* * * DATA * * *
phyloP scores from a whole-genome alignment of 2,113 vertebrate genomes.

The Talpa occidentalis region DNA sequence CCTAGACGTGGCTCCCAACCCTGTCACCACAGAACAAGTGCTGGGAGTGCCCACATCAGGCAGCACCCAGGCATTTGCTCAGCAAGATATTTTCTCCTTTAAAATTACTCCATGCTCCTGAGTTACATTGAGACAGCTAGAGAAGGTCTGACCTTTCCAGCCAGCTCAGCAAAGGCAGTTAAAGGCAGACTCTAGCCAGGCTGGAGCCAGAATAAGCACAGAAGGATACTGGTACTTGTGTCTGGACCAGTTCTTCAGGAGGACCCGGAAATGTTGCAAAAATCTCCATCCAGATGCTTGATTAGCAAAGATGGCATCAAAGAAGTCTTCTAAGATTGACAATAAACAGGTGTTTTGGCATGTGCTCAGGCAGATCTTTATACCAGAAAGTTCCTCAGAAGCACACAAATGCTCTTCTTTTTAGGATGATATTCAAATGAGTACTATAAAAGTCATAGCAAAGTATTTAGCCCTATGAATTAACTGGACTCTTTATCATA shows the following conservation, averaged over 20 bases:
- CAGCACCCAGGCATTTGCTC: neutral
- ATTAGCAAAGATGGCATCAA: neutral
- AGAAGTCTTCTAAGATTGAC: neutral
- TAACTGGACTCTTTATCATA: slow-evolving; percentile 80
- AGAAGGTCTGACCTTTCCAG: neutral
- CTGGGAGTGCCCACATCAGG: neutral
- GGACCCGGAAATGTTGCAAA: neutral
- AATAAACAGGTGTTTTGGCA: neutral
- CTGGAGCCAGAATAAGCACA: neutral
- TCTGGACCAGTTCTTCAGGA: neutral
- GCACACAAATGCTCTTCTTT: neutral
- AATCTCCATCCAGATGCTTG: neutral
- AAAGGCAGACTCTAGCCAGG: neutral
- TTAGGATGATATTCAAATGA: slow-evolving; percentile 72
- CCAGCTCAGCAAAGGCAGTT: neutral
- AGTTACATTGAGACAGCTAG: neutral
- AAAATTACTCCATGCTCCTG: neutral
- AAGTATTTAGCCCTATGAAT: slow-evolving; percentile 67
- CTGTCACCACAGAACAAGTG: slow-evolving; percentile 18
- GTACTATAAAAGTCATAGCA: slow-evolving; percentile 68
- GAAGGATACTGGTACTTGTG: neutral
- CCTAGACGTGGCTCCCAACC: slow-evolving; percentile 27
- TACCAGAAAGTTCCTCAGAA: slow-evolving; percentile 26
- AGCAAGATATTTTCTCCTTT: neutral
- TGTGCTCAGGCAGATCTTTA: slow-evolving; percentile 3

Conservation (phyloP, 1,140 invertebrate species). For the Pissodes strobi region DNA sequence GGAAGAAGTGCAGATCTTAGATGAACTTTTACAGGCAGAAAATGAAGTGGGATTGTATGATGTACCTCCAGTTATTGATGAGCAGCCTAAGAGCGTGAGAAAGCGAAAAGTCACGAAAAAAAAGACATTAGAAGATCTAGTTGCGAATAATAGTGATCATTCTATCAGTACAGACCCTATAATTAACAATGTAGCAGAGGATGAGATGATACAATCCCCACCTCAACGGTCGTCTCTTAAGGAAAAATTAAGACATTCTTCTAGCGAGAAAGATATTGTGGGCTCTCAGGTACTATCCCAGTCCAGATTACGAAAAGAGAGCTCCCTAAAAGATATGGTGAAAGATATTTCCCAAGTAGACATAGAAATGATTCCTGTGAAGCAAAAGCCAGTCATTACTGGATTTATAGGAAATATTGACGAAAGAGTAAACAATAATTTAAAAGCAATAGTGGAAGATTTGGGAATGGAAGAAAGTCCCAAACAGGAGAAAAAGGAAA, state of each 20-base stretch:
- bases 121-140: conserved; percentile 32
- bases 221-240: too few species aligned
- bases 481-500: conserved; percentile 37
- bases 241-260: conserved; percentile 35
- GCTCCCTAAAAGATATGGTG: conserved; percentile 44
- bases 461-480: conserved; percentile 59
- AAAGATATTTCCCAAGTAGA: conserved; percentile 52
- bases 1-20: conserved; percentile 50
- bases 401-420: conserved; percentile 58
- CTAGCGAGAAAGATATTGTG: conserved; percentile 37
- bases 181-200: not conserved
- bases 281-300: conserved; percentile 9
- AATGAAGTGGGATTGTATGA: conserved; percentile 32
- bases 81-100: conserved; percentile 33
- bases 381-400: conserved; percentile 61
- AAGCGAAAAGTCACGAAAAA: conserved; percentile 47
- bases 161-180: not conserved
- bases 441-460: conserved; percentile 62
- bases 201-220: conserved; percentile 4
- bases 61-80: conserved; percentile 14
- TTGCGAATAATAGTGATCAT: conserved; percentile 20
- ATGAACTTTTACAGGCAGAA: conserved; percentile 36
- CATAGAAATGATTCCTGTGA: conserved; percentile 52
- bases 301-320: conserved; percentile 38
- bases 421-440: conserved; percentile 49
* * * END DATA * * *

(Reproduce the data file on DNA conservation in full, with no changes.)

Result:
phyloP scores from a whole-genome alignment of 2,113 vertebrate genomes.

The Talpa occidentalis region DNA sequence CCTAGACGTGGCTCCCAACCCTGTCACCACAGAACAAGTGCTGGGAGTGCCCACATCAGGCAGCACCCAGGCATTTGCTCAGCAAGATATTTTCTCCTTTAAAATTACTCCATGCTCCTGAGTTACATTGAGACAGCTAGAGAAGGTCTGACCTTTCCAGCCAGCTCAGCAAAGGCAGTTAAAGGCAGACTCTAGCCAGGCTGGAGCCAGAATAAGCACAGAAGGATACTGGTACTTGTGTCTGGACCAGTTCTTCAGGAGGACCCGGAAATGTTGCAAAAATCTCCATCCAGATGCTTGATTAGCAAAGATGGCATCAAAGAAGTCTTCTAAGATTGACAATAAACAGGTGTTTTGGCATGTGCTCAGGCAGATCTTTATACCAGAAAGTTCCTCAGAAGCACACAAATGCTCTTCTTTTTAGGATGATATTCAAATGAGTACTATAAAAGTCATAGCAAAGTATTTAGCCCTATGAATTAACTGGACTCTTTATCATA shows the following conservation, averaged over 20 bases:
- CAGCACCCAGGCATTTGCTC: neutral
- ATTAGCAAAGATGGCATCAA: neutral
- AGAAGTCTTCTAAGATTGAC: neutral
- TAACTGGACTCTTTATCATA: slow-evolving; percentile 80
- AGAAGGTCTGACCTTTCCAG: neutral
- CTGGGAGTGCCCACATCAGG: neutral
- GGACCCGGAAATGTTGCAAA: neutral
- AATAAACAGGTGTTTTGGCA: neutral
- CTGGAGCCAGAATAAGCACA: neutral
- TCTGGACCAGTTCTTCAGGA: neutral
- GCACACAAATGCTCTTCTTT: neutral
- AATCTCCATCCAGATGCTTG: neutral
- AAAGGCAGACTCTAGCCAGG: neutral
- TTAGGATGATATTCAAATGA: slow-evolving; percentile 72
- CCAGCTCAGCAAAGGCAGTT: neutral
- AGTTACATTGAGACAGCTAG: neutral
- AAAATTACTCCATGCTCCTG: neutral
- AAGTATTTAGCCCTATGAAT: slow-evolving; percentile 67
- CTGTCACCACAGAACAAGTG: slow-evolving; percentile 18
- GTACTATAAAAGTCATAGCA: slow-evolving; percentile 68
- GAAGGATACTGGTACTTGTG: neutral
- CCTAGACGTGGCTCCCAACC: slow-evolving; percentile 27
- TACCAGAAAGTTCCTCAGAA: slow-evolving; percentile 26
- AGCAAGATATTTTCTCCTTT: neutral
- TGTGCTCAGGCAGATCTTTA: slow-evolving; percentile 3

Conservation (phyloP, 1,140 invertebrate species). For the Pissodes strobi region DNA sequence GGAAGAAGTGCAGATCTTAGATGAACTTTTACAGGCAGAAAATGAAGTGGGATTGTATGATGTACCTCCAGTTATTGATGAGCAGCCTAAGAGCGTGAGAAAGCGAAAAGTCACGAAAAAAAAGACATTAGAAGATCTAGTTGCGAATAATAGTGATCATTCTATCAGTACAGACCCTATAATTAACAATGTAGCAGAGGATGAGATGATACAATCCCCACCTCAACGGTCGTCTCTTAAGGAAAAATTAAGACATTCTTCTAGCGAGAAAGATATTGTGGGCTCTCAGGTACTATCCCAGTCCAGATTACGAAAAGAGAGCTCCCTAAAAGATATGGTGAAAGATATTTCCCAAGTAGACATAGAAATGATTCCTGTGAAGCAAAAGCCAGTCATTACTGGATTTATAGGAAATATTGACGAAAGAGTAAACAATAATTTAAAAGCAATAGTGGAAGATTTGGGAATGGAAGAAAGTCCCAAACAGGAGAAAAAGGAAA, state of each 20-base stretch:
- bases 121-140: conserved; percentile 32
- bases 221-240: too few species aligned
- bases 481-500: conserved; percentile 37
- bases 241-260: conserved; percentile 35
- GCTCCCTAAAAGATATGGTG: conserved; percentile 44
- bases 461-480: conserved; percentile 59
- AAAGATATTTCCCAAGTAGA: conserved; percentile 52
- bases 1-20: conserved; percentile 50
- bases 401-420: conserved; percentile 58
- CTAGCGAGAAAGATATTGTG: conserved; percentile 37
- bases 181-200: not conserved
- bases 281-300: conserved; percentile 9
- AATGAAGTGGGATTGTATGA: conserved; percentile 32
- bases 81-100: conserved; percentile 33
- bases 381-400: conserved; percentile 61
- AAGCGAAAAGTCACGAAAAA: conserved; percentile 47
- bases 161-180: not conserved
- bases 441-460: conserved; percentile 62
- bases 201-220: conserved; percentile 4
- bases 61-80: conserved; percentile 14
- TTGCGAATAATAGTGATCAT: conserved; percentile 20
- ATGAACTTTTACAGGCAGAA: conserved; percentile 36
- CATAGAAATGATTCCTGTGA: conserved; percentile 52
- bases 301-320: conserved; percentile 38
- bases 421-440: conserved; percentile 49